Soyapango, El Salvador, is about a 10-hour drive from Erasmo Ramirez's hometown of Rivas, Nicaragua, but the Rays righthander, then 14 years old, knew he had to leave his family and go there if he was going to have a chance to live his big-league dream.
Baseball academies serve as a prep school of sorts for youngsters living in Latin American countries, but Ramirez said he found no takers.
"When I was in Nicaragua, I tried to find an opportunity, any [baseball] academy," said Ramirez, who is scheduled to start for the Rays Sunday against Ivan Nova. "But they always said I was a small guy, and I needed to be a little bit taller."
Ramirez found his opportunity two counties away in the Fundacion Educando A Un Salvadoreno, a sports and educational academy in Soyapango. But it meant moving away from his family.
"I was almost 15. I was young," he said. "But it's something you have to do at some point.
"No matter how old you are, if you want to succeed, sometimes you have to make some sacrifices in life," the 5-11, 200-pound righthander said. "Maybe that was the big one I got, [being] separated from my family when I was young. I learned and I know I'm proud of myself for [doing] it. I executed everything and now I'm here, helping my family."
Despite having to leave Nicaragua, the four-year veteran said he is "always" proud of his heritage, and is one of just 13 players from the Central American country to appear in the big leagues. Four-time All-Star Dennis Martinez highlights the list, and Everth Cabrera, Wilton Lopez, and J.C. Ramirez are the other three active players.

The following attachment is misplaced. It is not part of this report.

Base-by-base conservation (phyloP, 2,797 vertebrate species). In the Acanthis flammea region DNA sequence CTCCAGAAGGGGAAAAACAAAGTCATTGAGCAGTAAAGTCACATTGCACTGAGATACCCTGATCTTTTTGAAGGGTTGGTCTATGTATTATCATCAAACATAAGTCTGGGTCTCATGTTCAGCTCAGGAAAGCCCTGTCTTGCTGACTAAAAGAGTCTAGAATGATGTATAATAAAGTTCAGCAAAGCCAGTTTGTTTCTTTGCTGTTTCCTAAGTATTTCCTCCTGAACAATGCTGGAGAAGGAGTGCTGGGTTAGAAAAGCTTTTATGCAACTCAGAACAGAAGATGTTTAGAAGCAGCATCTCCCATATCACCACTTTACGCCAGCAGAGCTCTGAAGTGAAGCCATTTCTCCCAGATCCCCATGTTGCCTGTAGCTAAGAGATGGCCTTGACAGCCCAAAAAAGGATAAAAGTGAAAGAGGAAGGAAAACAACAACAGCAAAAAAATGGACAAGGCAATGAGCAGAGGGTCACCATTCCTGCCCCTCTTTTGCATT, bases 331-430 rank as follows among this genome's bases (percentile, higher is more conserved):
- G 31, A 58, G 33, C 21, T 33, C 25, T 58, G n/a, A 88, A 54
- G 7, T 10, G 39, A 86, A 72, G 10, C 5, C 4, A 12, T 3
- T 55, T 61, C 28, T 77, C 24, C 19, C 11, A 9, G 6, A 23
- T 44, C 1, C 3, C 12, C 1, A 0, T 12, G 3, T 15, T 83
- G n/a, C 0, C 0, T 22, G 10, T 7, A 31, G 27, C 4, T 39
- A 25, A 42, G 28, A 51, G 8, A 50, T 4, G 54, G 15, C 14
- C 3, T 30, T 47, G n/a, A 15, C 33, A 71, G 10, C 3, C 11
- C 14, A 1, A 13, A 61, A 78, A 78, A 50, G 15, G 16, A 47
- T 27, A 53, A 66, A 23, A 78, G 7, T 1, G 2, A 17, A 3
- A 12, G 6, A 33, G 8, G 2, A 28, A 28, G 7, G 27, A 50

"We have a lot of guys who get signed, and play in the minor-league system, but [with] the small group we have in the big leagues, you just feel happy to be here," said Ramirez, 25, who is 6-3 with a 4.01 ERA this season. "You try to do the best you can do every day, [and] show everybody that the country has guys who can bring something."
Ramirez was acquired by Tampa Bay in March from Seattle in exchange for Mike Montgomery, who boasts a superior ERA (1.62) but is averaging fewer strikeouts per nine innings (5.9 to 7.8) than Ramirez.
Even aside from his home country, Ramirez has beaten the odds to reach the majors, as he said he was constantly told in his youth that he was too small to have a pro career.
Ramirez signed with the Mariners in 2007 and made his big-league debut in 2012.
He does not have overpowering stuff -- his average fastball velocity is around 92 mph -- so control was his calling card in the minors. He averaged 1.8 walks per nine innings in five minor-league seasons, and is averaging 2.9 this season to go along with his career-high strikeout rate.
All of it has delighted his family back home.
"They're very proud," he said. "Every day, they're just happy and always care what happened to me, what I'm thinking, what I'm doing, and they just push me every day to be better."